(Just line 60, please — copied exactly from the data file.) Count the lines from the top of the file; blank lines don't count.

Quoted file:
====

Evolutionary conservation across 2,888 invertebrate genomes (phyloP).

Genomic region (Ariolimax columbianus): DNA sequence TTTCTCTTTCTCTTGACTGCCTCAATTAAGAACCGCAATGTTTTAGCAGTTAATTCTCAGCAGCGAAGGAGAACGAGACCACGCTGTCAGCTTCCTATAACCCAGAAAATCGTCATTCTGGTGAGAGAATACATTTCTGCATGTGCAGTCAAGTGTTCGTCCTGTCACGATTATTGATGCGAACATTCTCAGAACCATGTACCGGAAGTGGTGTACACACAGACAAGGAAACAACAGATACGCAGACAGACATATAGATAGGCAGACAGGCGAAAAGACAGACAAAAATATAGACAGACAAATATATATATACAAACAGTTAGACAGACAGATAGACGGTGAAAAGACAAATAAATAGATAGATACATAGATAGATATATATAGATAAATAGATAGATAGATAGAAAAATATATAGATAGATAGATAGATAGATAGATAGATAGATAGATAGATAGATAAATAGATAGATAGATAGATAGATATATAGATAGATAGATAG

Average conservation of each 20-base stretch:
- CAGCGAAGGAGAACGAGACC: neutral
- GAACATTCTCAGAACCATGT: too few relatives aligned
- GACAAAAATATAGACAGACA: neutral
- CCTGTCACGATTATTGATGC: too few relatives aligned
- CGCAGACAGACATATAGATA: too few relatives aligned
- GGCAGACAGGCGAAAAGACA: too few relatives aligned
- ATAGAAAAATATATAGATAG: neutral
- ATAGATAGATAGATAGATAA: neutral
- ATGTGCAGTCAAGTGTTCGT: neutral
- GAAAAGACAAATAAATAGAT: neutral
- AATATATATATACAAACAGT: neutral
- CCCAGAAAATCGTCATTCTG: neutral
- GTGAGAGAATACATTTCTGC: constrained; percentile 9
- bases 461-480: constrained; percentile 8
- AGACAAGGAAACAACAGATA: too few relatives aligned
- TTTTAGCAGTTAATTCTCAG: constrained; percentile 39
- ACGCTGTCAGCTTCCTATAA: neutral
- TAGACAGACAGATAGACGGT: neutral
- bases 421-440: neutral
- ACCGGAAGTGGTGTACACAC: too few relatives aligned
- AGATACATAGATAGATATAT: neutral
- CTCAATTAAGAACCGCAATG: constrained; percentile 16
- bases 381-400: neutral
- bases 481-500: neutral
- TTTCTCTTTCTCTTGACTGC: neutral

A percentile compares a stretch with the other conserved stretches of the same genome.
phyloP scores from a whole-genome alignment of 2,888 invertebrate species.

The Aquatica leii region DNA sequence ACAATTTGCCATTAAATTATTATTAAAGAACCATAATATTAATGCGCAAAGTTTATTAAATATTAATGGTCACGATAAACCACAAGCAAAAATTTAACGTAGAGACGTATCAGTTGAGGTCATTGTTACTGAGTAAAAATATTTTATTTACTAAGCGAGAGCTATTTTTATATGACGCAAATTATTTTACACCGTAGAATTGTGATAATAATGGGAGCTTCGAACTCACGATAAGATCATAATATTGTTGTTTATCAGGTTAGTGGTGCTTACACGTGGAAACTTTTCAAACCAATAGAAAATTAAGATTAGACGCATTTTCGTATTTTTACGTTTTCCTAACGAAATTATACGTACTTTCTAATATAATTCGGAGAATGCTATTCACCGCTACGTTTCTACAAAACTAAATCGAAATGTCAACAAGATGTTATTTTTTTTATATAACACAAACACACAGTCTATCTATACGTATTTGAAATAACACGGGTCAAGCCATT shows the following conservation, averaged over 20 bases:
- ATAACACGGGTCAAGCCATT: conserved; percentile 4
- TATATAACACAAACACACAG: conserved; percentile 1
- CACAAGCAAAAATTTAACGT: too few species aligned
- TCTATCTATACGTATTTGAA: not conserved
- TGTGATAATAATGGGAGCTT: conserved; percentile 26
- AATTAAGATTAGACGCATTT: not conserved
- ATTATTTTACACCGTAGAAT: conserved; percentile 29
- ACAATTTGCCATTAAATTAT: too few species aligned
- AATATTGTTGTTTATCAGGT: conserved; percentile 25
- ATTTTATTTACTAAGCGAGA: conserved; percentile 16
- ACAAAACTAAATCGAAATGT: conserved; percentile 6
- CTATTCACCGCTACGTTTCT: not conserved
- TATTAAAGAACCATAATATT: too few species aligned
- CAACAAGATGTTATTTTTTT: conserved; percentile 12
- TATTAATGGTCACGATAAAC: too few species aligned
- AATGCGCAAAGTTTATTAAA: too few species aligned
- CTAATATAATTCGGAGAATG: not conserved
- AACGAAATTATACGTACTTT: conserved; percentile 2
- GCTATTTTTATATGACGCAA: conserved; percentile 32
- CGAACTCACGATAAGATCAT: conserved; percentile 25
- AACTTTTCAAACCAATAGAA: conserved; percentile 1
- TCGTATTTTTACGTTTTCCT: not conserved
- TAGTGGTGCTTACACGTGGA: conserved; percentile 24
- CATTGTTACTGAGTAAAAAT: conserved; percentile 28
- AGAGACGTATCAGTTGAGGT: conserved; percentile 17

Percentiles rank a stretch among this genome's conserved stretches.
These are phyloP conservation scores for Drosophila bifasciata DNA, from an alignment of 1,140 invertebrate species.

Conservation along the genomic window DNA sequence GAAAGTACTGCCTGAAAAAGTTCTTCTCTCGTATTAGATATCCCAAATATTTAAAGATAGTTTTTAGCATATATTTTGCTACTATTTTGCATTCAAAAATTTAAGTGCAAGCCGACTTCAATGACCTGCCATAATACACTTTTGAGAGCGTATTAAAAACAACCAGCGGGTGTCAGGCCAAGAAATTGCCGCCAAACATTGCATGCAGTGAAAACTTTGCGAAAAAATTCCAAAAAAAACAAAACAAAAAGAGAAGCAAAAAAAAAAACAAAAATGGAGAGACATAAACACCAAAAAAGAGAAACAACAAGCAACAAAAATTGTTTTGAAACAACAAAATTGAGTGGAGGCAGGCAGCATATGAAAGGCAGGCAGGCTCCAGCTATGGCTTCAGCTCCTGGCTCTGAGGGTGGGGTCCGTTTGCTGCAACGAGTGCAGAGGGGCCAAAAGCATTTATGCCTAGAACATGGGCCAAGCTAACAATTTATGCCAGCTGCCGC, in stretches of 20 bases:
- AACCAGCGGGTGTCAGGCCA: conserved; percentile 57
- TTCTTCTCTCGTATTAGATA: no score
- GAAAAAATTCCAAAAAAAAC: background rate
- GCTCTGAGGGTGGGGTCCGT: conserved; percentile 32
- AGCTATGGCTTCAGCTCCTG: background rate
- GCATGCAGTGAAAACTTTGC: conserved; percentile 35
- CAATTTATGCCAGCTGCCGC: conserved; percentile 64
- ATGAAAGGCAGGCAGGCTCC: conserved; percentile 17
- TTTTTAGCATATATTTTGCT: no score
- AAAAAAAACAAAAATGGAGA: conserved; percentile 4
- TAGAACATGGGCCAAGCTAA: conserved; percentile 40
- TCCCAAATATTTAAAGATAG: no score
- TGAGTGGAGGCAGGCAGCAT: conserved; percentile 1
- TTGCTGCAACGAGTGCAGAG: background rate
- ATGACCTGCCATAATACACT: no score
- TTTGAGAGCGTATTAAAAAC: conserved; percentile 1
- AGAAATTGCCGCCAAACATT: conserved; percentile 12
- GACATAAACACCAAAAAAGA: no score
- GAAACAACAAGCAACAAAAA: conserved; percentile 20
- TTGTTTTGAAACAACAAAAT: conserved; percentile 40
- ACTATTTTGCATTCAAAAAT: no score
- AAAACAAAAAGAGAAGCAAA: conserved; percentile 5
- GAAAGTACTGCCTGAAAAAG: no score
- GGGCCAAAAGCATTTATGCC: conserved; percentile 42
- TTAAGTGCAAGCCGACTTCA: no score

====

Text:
- AACCAGCGGGTGTCAGGCCA: conserved; percentile 57